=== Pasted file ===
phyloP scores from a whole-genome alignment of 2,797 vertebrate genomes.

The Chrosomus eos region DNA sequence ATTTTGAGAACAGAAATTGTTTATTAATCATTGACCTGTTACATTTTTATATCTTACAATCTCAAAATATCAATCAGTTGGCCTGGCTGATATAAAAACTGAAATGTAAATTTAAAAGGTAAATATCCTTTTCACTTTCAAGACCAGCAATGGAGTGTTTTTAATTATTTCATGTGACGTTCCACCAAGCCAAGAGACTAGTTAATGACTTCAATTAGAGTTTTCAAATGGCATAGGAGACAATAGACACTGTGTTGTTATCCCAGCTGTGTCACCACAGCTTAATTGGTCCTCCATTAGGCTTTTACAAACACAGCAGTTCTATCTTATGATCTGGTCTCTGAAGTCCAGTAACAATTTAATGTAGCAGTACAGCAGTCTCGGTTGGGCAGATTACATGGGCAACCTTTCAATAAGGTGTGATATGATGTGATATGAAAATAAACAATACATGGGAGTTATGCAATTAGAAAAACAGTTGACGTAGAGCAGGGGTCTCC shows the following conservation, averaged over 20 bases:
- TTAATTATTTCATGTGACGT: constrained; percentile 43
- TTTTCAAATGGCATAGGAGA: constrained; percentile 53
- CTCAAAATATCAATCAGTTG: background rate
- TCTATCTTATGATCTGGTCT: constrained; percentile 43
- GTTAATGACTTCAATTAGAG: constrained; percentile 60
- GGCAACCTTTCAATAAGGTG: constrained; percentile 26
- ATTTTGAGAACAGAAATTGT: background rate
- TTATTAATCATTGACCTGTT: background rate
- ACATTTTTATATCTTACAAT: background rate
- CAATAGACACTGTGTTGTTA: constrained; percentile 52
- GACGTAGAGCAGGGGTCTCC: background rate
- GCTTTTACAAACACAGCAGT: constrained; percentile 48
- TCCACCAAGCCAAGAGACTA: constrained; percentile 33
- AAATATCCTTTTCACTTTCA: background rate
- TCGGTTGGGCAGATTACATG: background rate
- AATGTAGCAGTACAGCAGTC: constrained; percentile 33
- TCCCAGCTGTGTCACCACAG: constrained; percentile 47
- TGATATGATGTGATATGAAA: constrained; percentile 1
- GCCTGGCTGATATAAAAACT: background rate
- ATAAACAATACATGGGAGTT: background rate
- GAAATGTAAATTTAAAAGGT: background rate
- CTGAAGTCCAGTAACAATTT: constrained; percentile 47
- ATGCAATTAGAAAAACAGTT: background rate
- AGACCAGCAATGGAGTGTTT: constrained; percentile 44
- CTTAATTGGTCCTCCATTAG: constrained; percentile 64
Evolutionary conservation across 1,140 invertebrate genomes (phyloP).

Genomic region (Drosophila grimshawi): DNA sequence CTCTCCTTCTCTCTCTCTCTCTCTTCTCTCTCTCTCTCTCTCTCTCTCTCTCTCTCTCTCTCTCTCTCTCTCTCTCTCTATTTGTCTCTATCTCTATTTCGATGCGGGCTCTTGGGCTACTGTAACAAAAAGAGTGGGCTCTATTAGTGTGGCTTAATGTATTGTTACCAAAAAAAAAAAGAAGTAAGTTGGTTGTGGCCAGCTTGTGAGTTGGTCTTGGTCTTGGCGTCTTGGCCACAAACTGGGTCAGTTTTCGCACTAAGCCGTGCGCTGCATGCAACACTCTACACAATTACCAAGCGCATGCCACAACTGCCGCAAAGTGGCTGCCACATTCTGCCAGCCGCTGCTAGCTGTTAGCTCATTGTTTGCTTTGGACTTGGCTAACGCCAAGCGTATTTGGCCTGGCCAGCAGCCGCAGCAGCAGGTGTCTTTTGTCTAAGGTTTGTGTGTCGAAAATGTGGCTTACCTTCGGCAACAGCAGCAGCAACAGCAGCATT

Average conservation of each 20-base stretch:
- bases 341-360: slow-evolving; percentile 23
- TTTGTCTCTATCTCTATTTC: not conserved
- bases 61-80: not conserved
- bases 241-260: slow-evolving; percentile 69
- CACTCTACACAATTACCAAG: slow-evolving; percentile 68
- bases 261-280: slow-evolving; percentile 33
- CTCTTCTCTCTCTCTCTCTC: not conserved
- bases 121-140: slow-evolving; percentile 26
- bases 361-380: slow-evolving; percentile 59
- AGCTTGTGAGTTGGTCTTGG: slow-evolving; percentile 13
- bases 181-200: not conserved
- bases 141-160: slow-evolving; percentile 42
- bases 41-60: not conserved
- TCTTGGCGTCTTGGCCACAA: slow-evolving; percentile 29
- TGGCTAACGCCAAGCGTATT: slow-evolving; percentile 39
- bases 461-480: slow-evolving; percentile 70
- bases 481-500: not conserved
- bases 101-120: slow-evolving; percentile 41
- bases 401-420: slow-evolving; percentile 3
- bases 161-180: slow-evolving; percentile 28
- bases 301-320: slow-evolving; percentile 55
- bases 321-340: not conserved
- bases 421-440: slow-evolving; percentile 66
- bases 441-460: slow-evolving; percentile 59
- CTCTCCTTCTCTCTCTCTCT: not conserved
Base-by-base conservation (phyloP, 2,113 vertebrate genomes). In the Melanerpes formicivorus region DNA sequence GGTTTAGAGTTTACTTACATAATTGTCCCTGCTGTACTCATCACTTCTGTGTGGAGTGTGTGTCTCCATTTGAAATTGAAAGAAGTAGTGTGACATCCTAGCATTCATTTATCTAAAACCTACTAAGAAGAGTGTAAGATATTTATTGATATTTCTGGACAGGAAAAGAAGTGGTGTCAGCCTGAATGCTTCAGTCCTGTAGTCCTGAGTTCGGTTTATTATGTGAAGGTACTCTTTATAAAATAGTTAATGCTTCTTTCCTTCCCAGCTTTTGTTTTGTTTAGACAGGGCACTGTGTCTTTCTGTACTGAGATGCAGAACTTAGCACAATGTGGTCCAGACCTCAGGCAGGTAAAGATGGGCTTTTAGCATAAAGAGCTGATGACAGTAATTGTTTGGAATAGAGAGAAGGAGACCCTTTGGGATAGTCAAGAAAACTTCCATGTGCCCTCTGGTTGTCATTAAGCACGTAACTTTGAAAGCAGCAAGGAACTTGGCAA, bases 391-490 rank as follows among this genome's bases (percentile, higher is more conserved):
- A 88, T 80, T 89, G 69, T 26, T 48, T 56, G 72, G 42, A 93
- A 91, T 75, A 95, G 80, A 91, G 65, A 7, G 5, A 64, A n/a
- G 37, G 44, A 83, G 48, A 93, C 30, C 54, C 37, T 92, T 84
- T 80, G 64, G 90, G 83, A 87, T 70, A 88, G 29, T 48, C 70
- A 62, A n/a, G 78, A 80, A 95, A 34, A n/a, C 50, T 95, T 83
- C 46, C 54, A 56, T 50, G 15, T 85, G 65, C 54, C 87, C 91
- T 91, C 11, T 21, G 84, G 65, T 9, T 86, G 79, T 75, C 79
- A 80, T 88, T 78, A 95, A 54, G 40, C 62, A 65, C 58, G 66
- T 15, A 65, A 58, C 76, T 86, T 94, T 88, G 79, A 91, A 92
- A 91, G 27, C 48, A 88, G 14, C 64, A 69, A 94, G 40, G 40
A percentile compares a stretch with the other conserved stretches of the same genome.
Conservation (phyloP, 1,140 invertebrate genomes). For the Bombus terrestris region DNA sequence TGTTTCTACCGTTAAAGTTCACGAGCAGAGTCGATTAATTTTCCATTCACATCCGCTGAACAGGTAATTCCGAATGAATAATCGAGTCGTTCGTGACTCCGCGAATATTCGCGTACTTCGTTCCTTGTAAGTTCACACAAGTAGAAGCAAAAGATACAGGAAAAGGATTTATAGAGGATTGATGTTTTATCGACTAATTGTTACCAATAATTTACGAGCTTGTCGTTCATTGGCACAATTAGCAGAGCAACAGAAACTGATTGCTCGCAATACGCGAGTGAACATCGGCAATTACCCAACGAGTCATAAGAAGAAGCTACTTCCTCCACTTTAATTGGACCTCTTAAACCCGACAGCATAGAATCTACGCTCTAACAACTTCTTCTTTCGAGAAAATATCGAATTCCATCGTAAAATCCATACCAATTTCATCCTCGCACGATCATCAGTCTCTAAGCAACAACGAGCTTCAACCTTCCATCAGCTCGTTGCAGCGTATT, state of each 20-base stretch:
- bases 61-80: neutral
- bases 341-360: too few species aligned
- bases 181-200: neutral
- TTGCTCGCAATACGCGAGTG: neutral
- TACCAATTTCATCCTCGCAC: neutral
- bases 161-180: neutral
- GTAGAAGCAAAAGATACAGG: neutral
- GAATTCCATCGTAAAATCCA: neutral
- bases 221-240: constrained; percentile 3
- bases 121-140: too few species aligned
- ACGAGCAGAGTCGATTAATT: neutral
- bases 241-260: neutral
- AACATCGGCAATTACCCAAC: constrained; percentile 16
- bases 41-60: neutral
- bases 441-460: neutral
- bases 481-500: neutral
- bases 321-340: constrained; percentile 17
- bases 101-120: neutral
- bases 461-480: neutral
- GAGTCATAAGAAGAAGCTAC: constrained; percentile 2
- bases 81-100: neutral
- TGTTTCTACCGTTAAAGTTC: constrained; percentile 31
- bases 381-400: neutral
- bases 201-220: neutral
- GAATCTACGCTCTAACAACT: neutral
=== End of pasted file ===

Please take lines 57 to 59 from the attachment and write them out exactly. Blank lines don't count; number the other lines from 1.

- A 88, T 80, T 89, G 69, T 26, T 48, T 56, G 72, G 42, A 93
- A 91, T 75, A 95, G 80, A 91, G 65, A 7, G 5, A 64, A n/a
- G 37, G 44, A 83, G 48, A 93, C 30, C 54, C 37, T 92, T 84